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International effort tackles reproduction of original science results

28 August 2015
Research finds fewer than half of replications produce the same findings as the original study

A massive international collaboration of researchers replicated 100 studies in prominent psychology journals to test the replicability of their results.

Poor reproducibility has been suggested anecdotally, and has been argued from a theoretical standpoint, but now we have solid evidence that our research practices don’t always generate reproducible findings.
Dr Patrick Goodbourn

The most comprehensive investigation ever made into the reproducibility of results in a field of science has found that, regardless of the analytic method or criteria used, fewer than half of the replications produced the same findings as the original study.

The massive international collaboration involved 270 researchers, who published their findings in Science today. They conducted replications of 100 studies published in three prominent psychology journals.

“Our findings suggest that, as a field, we have some work ahead of us. But by identifying some key predictors of reproducibility, and by suggesting ways to increase it, the project marks an important milestone in improving our research practices,” said Dr Patrick Goodbourn, a researcher in the School of Psychology at the University of Sydney.

The University of Sydney and the Australian National University are the only two Australian institutions to have taken part in the study, which involved 125 institutions in 17 countries.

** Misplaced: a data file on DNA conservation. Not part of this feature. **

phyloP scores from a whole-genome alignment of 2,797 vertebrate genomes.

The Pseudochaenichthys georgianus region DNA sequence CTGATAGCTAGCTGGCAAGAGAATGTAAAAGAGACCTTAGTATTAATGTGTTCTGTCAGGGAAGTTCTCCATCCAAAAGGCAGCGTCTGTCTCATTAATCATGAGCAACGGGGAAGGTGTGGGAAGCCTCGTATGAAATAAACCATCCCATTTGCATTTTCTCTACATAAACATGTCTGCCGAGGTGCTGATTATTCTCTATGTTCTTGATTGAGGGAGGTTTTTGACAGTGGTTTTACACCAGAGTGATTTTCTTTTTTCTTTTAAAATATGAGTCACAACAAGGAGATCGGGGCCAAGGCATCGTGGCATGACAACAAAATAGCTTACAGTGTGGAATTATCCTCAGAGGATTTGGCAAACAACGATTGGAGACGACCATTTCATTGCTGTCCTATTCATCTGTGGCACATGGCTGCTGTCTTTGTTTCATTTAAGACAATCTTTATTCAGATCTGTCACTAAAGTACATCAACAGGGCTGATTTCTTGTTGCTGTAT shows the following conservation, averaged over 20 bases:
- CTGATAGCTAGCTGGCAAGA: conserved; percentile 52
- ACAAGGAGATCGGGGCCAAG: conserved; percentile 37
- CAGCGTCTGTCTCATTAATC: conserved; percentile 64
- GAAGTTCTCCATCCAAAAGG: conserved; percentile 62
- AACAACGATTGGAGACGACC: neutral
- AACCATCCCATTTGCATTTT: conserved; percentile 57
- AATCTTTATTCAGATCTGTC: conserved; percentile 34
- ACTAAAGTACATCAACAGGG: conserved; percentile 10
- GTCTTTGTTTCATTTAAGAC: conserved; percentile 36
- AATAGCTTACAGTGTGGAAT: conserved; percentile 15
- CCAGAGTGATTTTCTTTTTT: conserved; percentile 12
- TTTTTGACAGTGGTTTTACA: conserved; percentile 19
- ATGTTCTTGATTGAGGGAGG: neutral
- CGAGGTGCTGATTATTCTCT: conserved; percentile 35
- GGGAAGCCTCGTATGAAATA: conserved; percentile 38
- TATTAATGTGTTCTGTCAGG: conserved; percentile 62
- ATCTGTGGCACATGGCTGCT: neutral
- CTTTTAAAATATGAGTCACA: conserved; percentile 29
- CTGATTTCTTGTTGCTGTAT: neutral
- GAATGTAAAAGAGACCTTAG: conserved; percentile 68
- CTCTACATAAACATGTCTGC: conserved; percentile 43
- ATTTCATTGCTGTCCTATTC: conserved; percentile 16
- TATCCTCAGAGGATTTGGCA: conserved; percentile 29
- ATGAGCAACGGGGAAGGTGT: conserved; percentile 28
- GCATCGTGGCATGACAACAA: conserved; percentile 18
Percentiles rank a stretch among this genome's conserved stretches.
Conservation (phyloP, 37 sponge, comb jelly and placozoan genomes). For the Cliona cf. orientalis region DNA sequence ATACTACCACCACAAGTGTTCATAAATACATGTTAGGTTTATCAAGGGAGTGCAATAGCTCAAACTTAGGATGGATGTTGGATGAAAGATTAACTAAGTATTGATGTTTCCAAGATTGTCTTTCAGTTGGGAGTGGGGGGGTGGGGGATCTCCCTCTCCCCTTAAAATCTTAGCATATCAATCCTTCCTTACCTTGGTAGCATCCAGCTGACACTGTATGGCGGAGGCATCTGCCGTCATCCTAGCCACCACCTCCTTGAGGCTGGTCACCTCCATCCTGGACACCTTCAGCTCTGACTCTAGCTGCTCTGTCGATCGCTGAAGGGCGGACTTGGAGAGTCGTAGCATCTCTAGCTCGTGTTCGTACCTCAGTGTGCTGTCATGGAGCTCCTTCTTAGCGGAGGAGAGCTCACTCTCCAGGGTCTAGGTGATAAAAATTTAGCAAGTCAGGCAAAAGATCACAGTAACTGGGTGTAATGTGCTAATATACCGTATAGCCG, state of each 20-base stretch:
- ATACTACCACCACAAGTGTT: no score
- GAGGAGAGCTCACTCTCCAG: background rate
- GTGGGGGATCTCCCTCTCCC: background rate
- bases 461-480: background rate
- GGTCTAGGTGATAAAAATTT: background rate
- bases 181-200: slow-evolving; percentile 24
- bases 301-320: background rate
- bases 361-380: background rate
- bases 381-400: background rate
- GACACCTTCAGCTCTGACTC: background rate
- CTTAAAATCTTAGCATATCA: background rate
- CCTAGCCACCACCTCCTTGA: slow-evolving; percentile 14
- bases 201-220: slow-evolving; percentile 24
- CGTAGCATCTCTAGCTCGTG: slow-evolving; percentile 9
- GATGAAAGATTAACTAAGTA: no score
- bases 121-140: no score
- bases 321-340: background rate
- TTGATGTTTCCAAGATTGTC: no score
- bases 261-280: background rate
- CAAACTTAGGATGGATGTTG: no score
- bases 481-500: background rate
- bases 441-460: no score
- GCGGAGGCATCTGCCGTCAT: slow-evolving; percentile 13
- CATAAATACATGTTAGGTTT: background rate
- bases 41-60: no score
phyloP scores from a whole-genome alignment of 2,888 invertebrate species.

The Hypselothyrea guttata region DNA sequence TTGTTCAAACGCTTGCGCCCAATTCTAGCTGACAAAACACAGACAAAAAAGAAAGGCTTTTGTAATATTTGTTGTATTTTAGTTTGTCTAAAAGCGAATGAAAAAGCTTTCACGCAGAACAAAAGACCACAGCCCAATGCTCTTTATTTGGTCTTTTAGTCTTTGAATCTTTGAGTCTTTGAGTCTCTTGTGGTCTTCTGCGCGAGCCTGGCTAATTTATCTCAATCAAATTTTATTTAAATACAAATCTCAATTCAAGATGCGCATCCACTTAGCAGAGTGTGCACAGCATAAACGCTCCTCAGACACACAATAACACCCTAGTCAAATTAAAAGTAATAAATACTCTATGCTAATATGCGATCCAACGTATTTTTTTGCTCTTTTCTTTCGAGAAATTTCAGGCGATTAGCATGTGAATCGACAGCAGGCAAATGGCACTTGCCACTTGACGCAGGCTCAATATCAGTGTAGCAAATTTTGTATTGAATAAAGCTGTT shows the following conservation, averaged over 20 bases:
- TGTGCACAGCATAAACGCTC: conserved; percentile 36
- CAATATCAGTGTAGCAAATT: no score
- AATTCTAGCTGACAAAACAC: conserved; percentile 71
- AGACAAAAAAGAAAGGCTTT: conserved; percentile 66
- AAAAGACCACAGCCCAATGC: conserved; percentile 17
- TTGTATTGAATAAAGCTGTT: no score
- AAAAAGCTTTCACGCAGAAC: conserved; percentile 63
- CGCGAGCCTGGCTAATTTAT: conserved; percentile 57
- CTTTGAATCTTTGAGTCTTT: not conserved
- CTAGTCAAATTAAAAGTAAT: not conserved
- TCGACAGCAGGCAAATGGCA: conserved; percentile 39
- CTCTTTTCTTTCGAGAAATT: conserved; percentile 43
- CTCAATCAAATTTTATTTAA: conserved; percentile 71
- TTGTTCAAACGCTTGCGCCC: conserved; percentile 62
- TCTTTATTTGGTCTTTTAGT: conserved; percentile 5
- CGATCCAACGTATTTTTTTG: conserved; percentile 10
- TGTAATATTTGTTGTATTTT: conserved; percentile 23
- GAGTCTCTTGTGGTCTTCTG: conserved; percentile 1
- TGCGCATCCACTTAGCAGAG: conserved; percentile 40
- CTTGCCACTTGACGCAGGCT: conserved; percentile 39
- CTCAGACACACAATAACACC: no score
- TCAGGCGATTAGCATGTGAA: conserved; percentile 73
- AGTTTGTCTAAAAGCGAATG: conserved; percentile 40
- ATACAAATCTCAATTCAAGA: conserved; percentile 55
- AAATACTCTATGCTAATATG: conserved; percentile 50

Launched in 2012, the Reproducibility Project: Psychology, co-ordinated by the Centre for Open Science in Virginia, USA, tests scientists’ reliance on the reproducibility of results to gain confidence in ideas and evidence. 

Reproducibility means that the results recur when the same data are analysed again, or when new data are collected using the same methods.

Fewer than half of the original findings tested were successfully replicated. This held true across multiple different criteria of success.

However, the team is careful to point out that a failure to replicate doesn’t always mean that the original finding is false. Some replications will simply have failed to detect the original result by chance. And even though most replication teams worked with the original authors to use the same materials and methods, small differences in when, where, or how the replication was carried out might influence the outcome.

The report’s authors also recognise that a problem for psychology and other fields is that incentives for scientists are not always aligned with reproducibility.

“What is good for science and what is good for scientists are not always the same thing. In the present culture, scientists’ key incentive is earning publications of their research, particularly in prestigious outlets,” said Ljiljana Lazarević, a team member from the University of Belgrade.

Research with new, surprising findings is more likely to be published than research examining when, why, or how existing findings can be reproduced.

“Poor reproducibility has been suggested anecdotally, and has been argued from a theoretical standpoint, but now we have solid evidence that our research practices don’t always generate reproducible findings,” said Dr Goodbourn. 

Suggestions for addressing the issue include improving access to all aspects of the original research and the pre-registration of research designs. In keeping with the goals of openness and reproducibility, every replication project undertaken in this study posted its methods, data and computer code on a public website.

Many organisations are already working on the issue of reproducibility, including the Reproducibility Project: Cancer Biology.

“The great thing about science when it is operating properly is that it can reflect on its own practices and correct its mistakes. This project is an example of science doing what it does best,” said Dr Goodbourn.

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